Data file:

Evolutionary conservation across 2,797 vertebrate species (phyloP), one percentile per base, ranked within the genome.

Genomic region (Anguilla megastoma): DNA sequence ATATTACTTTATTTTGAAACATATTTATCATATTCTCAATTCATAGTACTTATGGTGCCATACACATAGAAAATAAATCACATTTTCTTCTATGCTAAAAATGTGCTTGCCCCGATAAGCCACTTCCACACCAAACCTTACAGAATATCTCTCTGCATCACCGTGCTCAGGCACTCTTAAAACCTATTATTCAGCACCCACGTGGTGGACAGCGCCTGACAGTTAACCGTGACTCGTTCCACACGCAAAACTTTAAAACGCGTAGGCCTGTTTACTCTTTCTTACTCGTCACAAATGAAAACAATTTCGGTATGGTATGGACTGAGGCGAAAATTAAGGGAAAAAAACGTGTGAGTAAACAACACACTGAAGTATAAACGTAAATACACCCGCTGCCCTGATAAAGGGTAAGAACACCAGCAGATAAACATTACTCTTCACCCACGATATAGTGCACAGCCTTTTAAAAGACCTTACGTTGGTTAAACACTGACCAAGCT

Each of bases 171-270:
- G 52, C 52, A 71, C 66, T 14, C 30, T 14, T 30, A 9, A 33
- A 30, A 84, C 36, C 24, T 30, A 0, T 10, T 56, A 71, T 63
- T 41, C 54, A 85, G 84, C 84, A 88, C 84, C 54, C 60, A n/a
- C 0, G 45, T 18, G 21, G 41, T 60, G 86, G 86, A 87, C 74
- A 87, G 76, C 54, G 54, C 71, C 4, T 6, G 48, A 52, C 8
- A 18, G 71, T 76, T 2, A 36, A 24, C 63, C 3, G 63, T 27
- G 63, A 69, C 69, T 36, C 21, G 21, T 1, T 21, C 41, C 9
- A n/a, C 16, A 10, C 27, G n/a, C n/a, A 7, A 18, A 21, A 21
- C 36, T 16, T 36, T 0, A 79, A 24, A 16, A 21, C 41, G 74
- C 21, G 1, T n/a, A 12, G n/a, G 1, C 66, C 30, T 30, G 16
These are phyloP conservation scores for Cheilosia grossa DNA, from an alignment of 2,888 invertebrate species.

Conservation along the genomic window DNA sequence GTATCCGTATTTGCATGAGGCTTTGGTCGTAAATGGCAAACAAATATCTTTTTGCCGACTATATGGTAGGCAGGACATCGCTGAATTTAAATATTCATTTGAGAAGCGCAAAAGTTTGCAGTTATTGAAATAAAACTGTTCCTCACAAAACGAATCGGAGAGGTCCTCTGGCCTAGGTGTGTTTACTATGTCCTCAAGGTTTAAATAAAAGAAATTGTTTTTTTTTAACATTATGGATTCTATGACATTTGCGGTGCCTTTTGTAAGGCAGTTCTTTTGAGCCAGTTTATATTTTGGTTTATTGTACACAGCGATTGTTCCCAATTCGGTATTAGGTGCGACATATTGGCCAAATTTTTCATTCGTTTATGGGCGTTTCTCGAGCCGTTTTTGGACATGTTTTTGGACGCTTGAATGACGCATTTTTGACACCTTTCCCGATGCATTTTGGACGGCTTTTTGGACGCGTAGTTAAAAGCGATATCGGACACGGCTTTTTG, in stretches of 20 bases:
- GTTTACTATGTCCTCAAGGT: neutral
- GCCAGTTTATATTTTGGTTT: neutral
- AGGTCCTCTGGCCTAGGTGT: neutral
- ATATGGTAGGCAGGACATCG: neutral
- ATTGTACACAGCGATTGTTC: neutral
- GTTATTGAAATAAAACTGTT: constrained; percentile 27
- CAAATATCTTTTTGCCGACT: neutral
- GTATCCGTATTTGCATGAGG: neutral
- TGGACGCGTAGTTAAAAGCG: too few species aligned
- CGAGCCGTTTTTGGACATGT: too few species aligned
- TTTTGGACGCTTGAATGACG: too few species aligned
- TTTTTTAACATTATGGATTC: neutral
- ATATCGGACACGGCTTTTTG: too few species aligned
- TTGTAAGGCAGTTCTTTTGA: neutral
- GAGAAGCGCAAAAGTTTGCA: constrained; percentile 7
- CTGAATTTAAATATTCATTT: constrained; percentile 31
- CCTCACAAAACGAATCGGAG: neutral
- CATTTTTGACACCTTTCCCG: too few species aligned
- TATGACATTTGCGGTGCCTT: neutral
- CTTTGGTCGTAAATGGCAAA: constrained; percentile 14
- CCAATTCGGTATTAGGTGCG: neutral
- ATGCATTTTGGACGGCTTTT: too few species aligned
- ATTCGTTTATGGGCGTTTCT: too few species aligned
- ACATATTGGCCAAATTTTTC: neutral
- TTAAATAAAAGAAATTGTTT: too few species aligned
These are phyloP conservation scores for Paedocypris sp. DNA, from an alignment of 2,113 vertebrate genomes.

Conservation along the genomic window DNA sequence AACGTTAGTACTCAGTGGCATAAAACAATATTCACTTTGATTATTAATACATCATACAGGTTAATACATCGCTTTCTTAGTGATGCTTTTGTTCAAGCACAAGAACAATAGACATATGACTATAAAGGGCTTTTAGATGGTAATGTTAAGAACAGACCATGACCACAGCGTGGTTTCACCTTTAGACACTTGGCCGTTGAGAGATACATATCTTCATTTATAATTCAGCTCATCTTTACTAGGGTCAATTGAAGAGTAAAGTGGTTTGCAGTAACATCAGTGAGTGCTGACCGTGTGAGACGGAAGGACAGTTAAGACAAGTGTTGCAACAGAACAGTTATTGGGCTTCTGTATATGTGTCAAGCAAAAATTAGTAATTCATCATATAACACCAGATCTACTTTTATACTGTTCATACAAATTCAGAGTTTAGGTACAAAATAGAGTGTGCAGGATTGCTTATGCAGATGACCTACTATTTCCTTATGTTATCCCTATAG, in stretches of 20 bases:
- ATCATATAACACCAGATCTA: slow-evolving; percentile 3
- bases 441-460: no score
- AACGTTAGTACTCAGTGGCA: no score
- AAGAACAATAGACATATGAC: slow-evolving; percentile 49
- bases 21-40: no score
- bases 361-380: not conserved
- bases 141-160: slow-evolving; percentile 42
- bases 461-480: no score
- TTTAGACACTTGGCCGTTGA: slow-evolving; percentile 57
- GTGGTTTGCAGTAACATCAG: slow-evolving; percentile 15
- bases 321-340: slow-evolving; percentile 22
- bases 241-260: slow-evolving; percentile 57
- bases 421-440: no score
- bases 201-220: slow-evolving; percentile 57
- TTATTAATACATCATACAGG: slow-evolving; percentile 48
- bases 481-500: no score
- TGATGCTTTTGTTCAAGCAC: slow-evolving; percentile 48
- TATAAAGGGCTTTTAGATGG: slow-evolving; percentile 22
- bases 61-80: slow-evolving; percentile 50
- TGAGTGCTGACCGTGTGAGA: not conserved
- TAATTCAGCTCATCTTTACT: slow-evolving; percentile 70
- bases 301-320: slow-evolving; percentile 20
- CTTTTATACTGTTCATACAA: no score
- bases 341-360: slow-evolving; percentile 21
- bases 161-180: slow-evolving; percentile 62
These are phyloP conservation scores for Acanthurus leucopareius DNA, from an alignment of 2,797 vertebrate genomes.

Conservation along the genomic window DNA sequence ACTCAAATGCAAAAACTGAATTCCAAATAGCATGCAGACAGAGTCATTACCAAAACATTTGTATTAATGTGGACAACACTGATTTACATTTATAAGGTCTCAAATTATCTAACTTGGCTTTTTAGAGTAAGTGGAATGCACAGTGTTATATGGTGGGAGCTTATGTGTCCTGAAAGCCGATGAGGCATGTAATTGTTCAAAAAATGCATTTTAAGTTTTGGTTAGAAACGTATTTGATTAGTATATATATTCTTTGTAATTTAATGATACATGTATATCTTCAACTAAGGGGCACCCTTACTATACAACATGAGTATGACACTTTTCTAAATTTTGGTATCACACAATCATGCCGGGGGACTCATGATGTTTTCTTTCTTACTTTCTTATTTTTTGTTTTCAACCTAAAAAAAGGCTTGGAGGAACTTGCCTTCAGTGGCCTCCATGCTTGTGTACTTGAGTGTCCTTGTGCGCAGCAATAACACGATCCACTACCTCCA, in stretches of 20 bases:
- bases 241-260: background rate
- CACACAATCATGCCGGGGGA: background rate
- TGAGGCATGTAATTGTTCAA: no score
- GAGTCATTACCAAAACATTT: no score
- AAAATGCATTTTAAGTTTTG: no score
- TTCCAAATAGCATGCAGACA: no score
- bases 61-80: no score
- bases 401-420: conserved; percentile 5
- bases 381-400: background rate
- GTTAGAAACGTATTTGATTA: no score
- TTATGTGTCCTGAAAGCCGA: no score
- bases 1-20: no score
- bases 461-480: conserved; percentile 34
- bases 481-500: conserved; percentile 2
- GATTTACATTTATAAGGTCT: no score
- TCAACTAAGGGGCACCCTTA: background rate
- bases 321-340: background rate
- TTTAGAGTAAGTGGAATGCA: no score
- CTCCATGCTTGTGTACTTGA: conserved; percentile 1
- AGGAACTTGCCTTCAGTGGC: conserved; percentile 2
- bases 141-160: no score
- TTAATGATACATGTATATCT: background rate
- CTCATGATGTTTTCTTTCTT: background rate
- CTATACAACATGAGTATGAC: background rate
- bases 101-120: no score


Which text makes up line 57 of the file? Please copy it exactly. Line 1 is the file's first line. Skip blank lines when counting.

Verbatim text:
- TTATTAATACATCATACAGG: slow-evolving; percentile 48